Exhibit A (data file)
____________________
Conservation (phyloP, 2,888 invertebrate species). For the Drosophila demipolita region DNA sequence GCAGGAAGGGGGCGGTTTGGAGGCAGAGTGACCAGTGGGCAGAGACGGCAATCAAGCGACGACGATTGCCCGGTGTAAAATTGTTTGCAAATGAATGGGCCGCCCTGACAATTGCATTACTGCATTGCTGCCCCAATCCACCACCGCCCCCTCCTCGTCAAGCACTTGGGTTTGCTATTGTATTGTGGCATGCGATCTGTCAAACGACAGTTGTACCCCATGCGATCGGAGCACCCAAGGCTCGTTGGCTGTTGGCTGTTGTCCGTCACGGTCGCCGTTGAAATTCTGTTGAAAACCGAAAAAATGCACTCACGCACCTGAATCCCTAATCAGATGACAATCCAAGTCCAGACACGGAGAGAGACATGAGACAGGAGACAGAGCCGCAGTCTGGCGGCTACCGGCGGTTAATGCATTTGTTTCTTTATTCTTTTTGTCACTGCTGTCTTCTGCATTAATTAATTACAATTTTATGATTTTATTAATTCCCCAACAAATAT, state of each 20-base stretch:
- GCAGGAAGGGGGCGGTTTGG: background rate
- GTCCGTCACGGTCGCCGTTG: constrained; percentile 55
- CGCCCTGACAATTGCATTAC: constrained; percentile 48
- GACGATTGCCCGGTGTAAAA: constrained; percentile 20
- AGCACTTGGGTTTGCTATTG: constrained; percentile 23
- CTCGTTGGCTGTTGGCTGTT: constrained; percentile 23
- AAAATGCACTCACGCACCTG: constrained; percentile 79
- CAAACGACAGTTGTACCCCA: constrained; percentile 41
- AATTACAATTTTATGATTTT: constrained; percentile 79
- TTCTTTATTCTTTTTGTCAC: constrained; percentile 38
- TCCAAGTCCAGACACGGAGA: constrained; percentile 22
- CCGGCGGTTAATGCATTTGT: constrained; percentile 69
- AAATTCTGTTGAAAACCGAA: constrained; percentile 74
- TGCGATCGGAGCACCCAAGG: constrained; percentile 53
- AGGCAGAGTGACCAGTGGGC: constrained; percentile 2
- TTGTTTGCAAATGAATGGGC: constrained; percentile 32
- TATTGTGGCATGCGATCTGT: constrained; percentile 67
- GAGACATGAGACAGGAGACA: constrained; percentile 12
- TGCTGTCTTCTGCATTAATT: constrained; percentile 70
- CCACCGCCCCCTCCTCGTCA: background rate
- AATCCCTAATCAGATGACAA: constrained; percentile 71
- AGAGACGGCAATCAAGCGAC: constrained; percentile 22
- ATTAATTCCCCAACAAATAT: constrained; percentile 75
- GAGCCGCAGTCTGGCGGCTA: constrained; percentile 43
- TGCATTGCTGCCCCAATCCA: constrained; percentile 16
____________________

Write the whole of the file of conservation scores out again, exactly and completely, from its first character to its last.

Conservation (phyloP, 2,888 invertebrate species). For the Drosophila demipolita region DNA sequence GCAGGAAGGGGGCGGTTTGGAGGCAGAGTGACCAGTGGGCAGAGACGGCAATCAAGCGACGACGATTGCCCGGTGTAAAATTGTTTGCAAATGAATGGGCCGCCCTGACAATTGCATTACTGCATTGCTGCCCCAATCCACCACCGCCCCCTCCTCGTCAAGCACTTGGGTTTGCTATTGTATTGTGGCATGCGATCTGTCAAACGACAGTTGTACCCCATGCGATCGGAGCACCCAAGGCTCGTTGGCTGTTGGCTGTTGTCCGTCACGGTCGCCGTTGAAATTCTGTTGAAAACCGAAAAAATGCACTCACGCACCTGAATCCCTAATCAGATGACAATCCAAGTCCAGACACGGAGAGAGACATGAGACAGGAGACAGAGCCGCAGTCTGGCGGCTACCGGCGGTTAATGCATTTGTTTCTTTATTCTTTTTGTCACTGCTGTCTTCTGCATTAATTAATTACAATTTTATGATTTTATTAATTCCCCAACAAATAT, state of each 20-base stretch:
- GCAGGAAGGGGGCGGTTTGG: background rate
- GTCCGTCACGGTCGCCGTTG: constrained; percentile 55
- CGCCCTGACAATTGCATTAC: constrained; percentile 48
- GACGATTGCCCGGTGTAAAA: constrained; percentile 20
- AGCACTTGGGTTTGCTATTG: constrained; percentile 23
- CTCGTTGGCTGTTGGCTGTT: constrained; percentile 23
- AAAATGCACTCACGCACCTG: constrained; percentile 79
- CAAACGACAGTTGTACCCCA: constrained; percentile 41
- AATTACAATTTTATGATTTT: constrained; percentile 79
- TTCTTTATTCTTTTTGTCAC: constrained; percentile 38
- TCCAAGTCCAGACACGGAGA: constrained; percentile 22
- CCGGCGGTTAATGCATTTGT: constrained; percentile 69
- AAATTCTGTTGAAAACCGAA: constrained; percentile 74
- TGCGATCGGAGCACCCAAGG: constrained; percentile 53
- AGGCAGAGTGACCAGTGGGC: constrained; percentile 2
- TTGTTTGCAAATGAATGGGC: constrained; percentile 32
- TATTGTGGCATGCGATCTGT: constrained; percentile 67
- GAGACATGAGACAGGAGACA: constrained; percentile 12
- TGCTGTCTTCTGCATTAATT: constrained; percentile 70
- CCACCGCCCCCTCCTCGTCA: background rate
- AATCCCTAATCAGATGACAA: constrained; percentile 71
- AGAGACGGCAATCAAGCGAC: constrained; percentile 22
- ATTAATTCCCCAACAAATAT: constrained; percentile 75
- GAGCCGCAGTCTGGCGGCTA: constrained; percentile 43
- TGCATTGCTGCCCCAATCCA: constrained; percentile 16